Grow your garden room by room
Published March 17, 2023, in the Wyoming Tribune Eagle
By Barb Gorges
Last summer, Lois and Dan Prickett invited her fellow Master Gardeners over to tour their garden, which was 25 years in the making. I volunteered to stay out front to welcome visitors while they chatted with people in the backyard.
Much of the small front yard was devoted to a berm with a wonderful show of native flowers for pollinators. But when I finally got around to the back…oh my gosh!
Yes, it is bigger than the average backyard for the central part of Cheyenne, but it was the multiple horizons that made me want to follow the flagstone path to the points of interest in the distance.
Now, in bleak late winter, while sitting at their table, Dan explained to me the “room” concept he and Lois have implemented. He saw a TV show about it years ago.
Instead of one lawn area with shrubs and flower borders around it, the yard has been subtly divided into rooms. But each area is not square or entirely walled in – it just has enough trees, shrubs and tall flowers marking its boundaries to keep you from seeing everything all at once.
Each section offers a peek to pique your interest. And yes, there is still some lawn.
Some of the highlights include fountain and pond in the far corner, gazebo, garden shed/greenhouse, dead tree, patio, and flagstone paths and retaining walls.
Dan was trying to remember how many tons of flagstone they ordered. Many pallets were delivered. But now plants curl around the edges and they look like they’ve been there forever.
However, this spring, some of those flagstones will have to be pried up. Lois and Dan will be installing drip irrigation and sprinklers with timers because they want to travel, and no family members are available to water.
Previously, Dan had a system for getting each area watered about twice a week by moving a sprinkler around. Lois got him a timer so he would have a reminder for moving the hose and wouldn’t accidentally leave the water on all night.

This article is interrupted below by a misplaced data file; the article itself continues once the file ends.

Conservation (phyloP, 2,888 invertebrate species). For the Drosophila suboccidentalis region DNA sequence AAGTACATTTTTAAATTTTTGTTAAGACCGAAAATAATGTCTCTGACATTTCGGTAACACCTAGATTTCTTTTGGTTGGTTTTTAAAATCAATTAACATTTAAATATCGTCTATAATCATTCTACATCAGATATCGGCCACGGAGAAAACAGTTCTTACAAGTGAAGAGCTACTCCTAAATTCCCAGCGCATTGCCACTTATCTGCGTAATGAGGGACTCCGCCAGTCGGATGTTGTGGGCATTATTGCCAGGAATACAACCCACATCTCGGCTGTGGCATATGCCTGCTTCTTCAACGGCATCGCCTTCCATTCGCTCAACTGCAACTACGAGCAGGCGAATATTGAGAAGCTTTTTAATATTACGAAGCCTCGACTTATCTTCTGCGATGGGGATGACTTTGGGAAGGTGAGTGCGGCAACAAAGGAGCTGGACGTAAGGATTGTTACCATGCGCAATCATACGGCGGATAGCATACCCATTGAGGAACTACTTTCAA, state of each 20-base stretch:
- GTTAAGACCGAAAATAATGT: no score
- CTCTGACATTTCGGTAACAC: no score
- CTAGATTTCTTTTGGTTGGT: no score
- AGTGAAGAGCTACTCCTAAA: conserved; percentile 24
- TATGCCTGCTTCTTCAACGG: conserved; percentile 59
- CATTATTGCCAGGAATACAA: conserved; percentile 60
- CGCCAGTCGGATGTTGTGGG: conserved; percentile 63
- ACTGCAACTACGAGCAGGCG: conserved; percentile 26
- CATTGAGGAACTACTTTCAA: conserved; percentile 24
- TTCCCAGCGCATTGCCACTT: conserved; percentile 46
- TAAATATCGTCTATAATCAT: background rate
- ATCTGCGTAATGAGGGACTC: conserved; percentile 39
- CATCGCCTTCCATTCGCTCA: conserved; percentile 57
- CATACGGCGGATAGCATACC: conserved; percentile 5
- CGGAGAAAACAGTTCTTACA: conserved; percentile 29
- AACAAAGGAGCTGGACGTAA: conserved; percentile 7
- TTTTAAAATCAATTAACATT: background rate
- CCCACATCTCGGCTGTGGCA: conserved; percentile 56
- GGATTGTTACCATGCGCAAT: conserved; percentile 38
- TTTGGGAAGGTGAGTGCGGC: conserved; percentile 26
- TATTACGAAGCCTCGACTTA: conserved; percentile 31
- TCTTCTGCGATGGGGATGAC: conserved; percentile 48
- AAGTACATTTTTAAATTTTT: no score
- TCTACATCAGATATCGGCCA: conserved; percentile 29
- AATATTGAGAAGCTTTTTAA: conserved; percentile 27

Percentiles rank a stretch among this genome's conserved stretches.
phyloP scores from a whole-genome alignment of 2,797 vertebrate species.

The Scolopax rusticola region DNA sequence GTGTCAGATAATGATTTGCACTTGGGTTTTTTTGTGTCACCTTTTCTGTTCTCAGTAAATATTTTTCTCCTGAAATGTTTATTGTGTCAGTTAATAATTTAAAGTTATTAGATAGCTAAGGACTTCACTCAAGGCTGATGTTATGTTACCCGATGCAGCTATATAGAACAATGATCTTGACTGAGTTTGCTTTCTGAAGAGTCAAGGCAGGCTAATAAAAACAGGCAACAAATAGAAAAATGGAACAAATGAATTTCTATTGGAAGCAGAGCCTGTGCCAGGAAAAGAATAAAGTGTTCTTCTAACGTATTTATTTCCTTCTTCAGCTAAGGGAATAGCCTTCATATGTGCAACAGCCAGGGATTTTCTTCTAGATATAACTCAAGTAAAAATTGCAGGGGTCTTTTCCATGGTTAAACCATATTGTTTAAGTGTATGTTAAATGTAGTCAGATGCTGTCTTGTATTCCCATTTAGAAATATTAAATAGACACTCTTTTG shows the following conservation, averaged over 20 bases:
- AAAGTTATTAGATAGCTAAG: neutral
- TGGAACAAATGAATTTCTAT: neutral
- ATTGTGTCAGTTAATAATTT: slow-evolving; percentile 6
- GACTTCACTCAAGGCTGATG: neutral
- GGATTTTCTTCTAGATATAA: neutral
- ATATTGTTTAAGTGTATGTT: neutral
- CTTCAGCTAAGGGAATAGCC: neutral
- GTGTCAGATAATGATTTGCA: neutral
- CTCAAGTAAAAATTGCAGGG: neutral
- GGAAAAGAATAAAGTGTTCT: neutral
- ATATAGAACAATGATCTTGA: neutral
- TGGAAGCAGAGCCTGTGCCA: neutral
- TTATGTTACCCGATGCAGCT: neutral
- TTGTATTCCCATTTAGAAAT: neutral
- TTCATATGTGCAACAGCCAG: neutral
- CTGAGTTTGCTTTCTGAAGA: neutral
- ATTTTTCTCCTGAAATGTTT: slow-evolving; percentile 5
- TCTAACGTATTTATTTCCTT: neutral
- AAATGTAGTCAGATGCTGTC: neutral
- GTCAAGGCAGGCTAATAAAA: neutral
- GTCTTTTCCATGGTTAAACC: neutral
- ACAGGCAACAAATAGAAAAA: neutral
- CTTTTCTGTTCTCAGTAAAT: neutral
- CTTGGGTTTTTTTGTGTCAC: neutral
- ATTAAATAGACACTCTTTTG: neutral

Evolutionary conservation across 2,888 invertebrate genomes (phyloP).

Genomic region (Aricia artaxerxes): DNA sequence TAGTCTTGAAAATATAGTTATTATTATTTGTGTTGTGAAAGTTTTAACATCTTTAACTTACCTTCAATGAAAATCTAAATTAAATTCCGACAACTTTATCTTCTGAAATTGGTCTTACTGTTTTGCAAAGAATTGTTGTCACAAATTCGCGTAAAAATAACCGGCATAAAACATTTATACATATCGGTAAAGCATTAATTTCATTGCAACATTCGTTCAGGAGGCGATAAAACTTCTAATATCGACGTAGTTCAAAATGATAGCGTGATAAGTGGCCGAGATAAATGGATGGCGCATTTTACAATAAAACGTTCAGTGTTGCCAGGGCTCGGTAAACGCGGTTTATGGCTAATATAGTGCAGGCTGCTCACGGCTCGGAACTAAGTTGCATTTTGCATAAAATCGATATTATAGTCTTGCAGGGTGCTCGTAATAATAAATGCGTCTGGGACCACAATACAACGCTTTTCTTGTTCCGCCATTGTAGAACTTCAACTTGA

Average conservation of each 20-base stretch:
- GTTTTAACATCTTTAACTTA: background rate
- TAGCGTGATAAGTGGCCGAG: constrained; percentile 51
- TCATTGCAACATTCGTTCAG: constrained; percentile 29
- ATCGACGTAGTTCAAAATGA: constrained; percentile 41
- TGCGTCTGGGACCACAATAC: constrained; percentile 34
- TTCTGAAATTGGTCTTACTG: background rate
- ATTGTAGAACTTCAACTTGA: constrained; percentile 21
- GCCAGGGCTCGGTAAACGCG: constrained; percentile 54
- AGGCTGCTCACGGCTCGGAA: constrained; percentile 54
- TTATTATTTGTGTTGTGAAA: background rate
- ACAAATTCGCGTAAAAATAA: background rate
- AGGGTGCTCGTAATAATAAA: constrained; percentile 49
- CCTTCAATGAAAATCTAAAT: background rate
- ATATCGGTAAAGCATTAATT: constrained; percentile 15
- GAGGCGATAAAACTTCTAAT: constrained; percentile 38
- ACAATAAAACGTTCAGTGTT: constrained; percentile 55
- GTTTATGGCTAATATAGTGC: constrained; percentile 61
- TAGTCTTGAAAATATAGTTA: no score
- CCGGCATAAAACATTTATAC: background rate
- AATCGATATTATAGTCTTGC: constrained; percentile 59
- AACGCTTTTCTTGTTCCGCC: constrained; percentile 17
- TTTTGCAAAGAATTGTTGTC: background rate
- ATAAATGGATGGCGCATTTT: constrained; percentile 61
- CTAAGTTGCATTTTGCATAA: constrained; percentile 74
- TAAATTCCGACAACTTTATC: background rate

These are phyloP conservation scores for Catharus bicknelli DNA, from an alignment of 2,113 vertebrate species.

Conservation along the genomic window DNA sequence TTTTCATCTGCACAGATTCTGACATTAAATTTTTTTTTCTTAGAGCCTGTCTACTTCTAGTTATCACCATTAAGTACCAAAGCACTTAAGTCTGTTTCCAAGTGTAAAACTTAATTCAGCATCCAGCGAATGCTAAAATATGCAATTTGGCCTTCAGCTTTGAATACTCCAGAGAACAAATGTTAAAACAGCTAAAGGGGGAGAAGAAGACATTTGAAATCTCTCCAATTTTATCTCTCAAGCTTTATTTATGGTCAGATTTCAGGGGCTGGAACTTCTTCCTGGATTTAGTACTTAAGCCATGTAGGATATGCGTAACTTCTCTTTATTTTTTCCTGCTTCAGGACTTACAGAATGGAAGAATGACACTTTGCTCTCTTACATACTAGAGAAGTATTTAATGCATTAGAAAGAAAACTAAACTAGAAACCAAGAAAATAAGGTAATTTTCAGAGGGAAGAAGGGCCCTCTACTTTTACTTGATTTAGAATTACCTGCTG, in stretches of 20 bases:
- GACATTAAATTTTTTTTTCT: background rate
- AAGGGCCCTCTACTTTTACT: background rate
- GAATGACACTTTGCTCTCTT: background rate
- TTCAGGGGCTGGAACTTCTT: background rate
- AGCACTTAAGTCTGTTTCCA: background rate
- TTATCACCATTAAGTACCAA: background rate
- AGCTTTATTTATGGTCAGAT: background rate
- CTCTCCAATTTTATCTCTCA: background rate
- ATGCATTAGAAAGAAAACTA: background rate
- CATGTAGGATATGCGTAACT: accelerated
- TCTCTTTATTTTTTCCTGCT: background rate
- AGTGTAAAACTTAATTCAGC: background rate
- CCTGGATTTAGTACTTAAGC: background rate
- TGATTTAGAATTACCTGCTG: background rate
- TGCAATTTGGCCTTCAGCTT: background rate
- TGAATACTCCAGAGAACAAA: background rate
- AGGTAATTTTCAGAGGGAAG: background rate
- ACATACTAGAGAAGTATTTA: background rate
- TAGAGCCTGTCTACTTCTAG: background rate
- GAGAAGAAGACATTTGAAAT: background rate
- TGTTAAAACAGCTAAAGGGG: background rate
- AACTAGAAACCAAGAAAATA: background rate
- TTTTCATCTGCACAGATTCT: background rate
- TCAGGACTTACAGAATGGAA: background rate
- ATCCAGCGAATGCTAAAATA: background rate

A shirttail relation, recently trained in designing residential irrigation systems, will be helping the Pricketts plan the placement of the lines and the size of the emitters. But there will undoubtably be rocks in the way needing to be moved temporarily.
Lois told me she wishes she’d taken the Master Gardener training 25 years ago, when they first started working on the backyard, instead of waiting until retirement. They might have planned a little better and saved themselves some extra work.
The other advantage to the training is understanding where to plant which plant. Back where she grew up in Omaha, Nebraska, “You stick stuff in the ground and it grows,” said Lois. But here, she lamented, “Things lay down and die.”
Master Gardeners trained her to analyze information to choose the best plants for her location to improve her rate of success and save money.
At this point in her life, Lois is looking for more perennials – food, as well as flowers, like her iris bed and butterfly garden, so she won’t have so much to plant each year. She and Dan already have fruit trees and shrubs, grapes and rhubarb. The new asparagus patch is coming along. Next on the list, horseradish.
A long time ago Lois discovered the efficiency of tulips reblooming year after year and said she has planted them heavily in the backyard. There are so many that every May she was always able to cut a big bouquet for her office for National Nurses Week and you couldn’t tell any were missing. However, a few years ago, voles got in and ate quite a few bulbs, and she’s been replanting each year since.
By chatting with Lois and Dan the last day of February, I thought I might get some tips on their early garden preparations, like seed starting. But Lois said she’s just getting into that. She usually relies on the Master Gardener plant sale for tomato and pepper plants. This year, it is May 6, out at the Archer Events Center. Next year, their garden shed/greenhouse should be ready for some seed starting.
March is a good time to start some greens in a cold frame, or tomatoes under LED grow lights. I have lots of information from local gardeners at my website https://cheyennegardengossip.wordpress.com/, or in my book, “Cheyenne Garden Gossip,” available at the Cheyenne Botanic Gardens and other local gift shops or online.
Just remember, Cheyenne’s average last day of frost is around May 25, but you should be ready to protect your tender plants from frosty nights as late as the first week in June.